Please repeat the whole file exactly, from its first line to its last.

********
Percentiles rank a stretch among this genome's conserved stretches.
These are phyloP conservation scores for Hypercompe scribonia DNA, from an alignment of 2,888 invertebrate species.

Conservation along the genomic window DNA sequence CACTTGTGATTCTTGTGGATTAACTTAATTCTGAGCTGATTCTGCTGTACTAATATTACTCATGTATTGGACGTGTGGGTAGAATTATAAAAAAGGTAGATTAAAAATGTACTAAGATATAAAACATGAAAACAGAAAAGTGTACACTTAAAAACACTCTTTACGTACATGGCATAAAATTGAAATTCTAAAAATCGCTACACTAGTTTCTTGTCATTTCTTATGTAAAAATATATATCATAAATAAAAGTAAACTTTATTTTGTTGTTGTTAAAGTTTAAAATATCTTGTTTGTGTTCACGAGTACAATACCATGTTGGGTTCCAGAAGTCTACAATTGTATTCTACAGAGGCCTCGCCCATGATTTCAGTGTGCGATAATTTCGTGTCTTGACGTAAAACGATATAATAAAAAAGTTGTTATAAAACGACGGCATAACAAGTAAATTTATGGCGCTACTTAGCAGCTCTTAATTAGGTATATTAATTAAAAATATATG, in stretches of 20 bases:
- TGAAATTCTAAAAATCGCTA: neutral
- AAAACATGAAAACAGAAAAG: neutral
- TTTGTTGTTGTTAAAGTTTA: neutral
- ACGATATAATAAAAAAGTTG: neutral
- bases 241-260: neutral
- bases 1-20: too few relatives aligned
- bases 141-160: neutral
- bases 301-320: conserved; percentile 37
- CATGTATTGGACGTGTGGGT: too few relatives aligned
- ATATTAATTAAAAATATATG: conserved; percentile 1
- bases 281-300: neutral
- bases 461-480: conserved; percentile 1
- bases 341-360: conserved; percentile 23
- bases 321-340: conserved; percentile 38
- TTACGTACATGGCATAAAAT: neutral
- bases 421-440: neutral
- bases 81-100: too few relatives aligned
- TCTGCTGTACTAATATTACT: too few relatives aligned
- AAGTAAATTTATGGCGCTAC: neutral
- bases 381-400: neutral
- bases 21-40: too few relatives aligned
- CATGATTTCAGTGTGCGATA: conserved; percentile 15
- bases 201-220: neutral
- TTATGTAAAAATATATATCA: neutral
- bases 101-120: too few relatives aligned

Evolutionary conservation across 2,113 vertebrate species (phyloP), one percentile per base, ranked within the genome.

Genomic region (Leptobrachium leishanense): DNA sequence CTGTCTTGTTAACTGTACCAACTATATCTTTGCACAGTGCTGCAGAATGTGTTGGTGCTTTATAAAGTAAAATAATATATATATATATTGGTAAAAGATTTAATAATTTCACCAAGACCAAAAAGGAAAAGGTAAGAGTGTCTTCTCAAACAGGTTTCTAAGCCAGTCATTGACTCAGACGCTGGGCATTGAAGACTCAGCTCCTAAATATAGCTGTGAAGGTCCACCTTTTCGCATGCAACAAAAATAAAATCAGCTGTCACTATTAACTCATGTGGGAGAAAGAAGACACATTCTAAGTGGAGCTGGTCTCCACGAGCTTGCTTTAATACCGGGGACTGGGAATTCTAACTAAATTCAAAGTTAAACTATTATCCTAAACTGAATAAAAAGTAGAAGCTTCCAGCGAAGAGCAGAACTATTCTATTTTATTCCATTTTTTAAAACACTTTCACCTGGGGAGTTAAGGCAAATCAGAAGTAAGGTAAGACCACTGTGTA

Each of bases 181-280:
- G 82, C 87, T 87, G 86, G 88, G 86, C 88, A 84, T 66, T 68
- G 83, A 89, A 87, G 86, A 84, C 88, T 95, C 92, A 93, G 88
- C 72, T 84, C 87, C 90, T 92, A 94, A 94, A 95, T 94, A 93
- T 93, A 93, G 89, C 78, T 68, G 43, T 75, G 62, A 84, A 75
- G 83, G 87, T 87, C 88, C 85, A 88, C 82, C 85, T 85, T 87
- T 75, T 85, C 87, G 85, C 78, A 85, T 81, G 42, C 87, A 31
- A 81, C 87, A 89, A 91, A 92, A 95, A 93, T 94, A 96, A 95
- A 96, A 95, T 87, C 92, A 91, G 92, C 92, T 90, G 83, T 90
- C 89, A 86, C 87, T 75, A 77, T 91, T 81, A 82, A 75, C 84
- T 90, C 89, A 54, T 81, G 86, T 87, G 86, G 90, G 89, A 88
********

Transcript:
Percentiles rank a stretch among this genome's conserved stretches.
These are phyloP conservation scores for Hypercompe scribonia DNA, from an alignment of 2,888 invertebrate species.

Conservation along the genomic window DNA sequence CACTTGTGATTCTTGTGGATTAACTTAATTCTGAGCTGATTCTGCTGTACTAATATTACTCATGTATTGGACGTGTGGGTAGAATTATAAAAAAGGTAGATTAAAAATGTACTAAGATATAAAACATGAAAACAGAAAAGTGTACACTTAAAAACACTCTTTACGTACATGGCATAAAATTGAAATTCTAAAAATCGCTACACTAGTTTCTTGTCATTTCTTATGTAAAAATATATATCATAAATAAAAGTAAACTTTATTTTGTTGTTGTTAAAGTTTAAAATATCTTGTTTGTGTTCACGAGTACAATACCATGTTGGGTTCCAGAAGTCTACAATTGTATTCTACAGAGGCCTCGCCCATGATTTCAGTGTGCGATAATTTCGTGTCTTGACGTAAAACGATATAATAAAAAAGTTGTTATAAAACGACGGCATAACAAGTAAATTTATGGCGCTACTTAGCAGCTCTTAATTAGGTATATTAATTAAAAATATATG, in stretches of 20 bases:
- TGAAATTCTAAAAATCGCTA: neutral
- AAAACATGAAAACAGAAAAG: neutral
- TTTGTTGTTGTTAAAGTTTA: neutral
- ACGATATAATAAAAAAGTTG: neutral
- bases 241-260: neutral
- bases 1-20: too few relatives aligned
- bases 141-160: neutral
- bases 301-320: conserved; percentile 37
- CATGTATTGGACGTGTGGGT: too few relatives aligned
- ATATTAATTAAAAATATATG: conserved; percentile 1
- bases 281-300: neutral
- bases 461-480: conserved; percentile 1
- bases 341-360: conserved; percentile 23
- bases 321-340: conserved; percentile 38
- TTACGTACATGGCATAAAAT: neutral
- bases 421-440: neutral
- bases 81-100: too few relatives aligned
- TCTGCTGTACTAATATTACT: too few relatives aligned
- AAGTAAATTTATGGCGCTAC: neutral
- bases 381-400: neutral
- bases 21-40: too few relatives aligned
- CATGATTTCAGTGTGCGATA: conserved; percentile 15
- bases 201-220: neutral
- TTATGTAAAAATATATATCA: neutral
- bases 101-120: too few relatives aligned

Evolutionary conservation across 2,113 vertebrate species (phyloP), one percentile per base, ranked within the genome.

Genomic region (Leptobrachium leishanense): DNA sequence CTGTCTTGTTAACTGTACCAACTATATCTTTGCACAGTGCTGCAGAATGTGTTGGTGCTTTATAAAGTAAAATAATATATATATATATTGGTAAAAGATTTAATAATTTCACCAAGACCAAAAAGGAAAAGGTAAGAGTGTCTTCTCAAACAGGTTTCTAAGCCAGTCATTGACTCAGACGCTGGGCATTGAAGACTCAGCTCCTAAATATAGCTGTGAAGGTCCACCTTTTCGCATGCAACAAAAATAAAATCAGCTGTCACTATTAACTCATGTGGGAGAAAGAAGACACATTCTAAGTGGAGCTGGTCTCCACGAGCTTGCTTTAATACCGGGGACTGGGAATTCTAACTAAATTCAAAGTTAAACTATTATCCTAAACTGAATAAAAAGTAGAAGCTTCCAGCGAAGAGCAGAACTATTCTATTTTATTCCATTTTTTAAAACACTTTCACCTGGGGAGTTAAGGCAAATCAGAAGTAAGGTAAGACCACTGTGTA

Each of bases 181-280:
- G 82, C 87, T 87, G 86, G 88, G 86, C 88, A 84, T 66, T 68
- G 83, A 89, A 87, G 86, A 84, C 88, T 95, C 92, A 93, G 88
- C 72, T 84, C 87, C 90, T 92, A 94, A 94, A 95, T 94, A 93
- T 93, A 93, G 89, C 78, T 68, G 43, T 75, G 62, A 84, A 75
- G 83, G 87, T 87, C 88, C 85, A 88, C 82, C 85, T 85, T 87
- T 75, T 85, C 87, G 85, C 78, A 85, T 81, G 42, C 87, A 31
- A 81, C 87, A 89, A 91, A 92, A 95, A 93, T 94, A 96, A 95
- A 96, A 95, T 87, C 92, A 91, G 92, C 92, T 90, G 83, T 90
- C 89, A 86, C 87, T 75, A 77, T 91, T 81, A 82, A 75, C 84
- T 90, C 89, A 54, T 81, G 86, T 87, G 86, G 90, G 89, A 88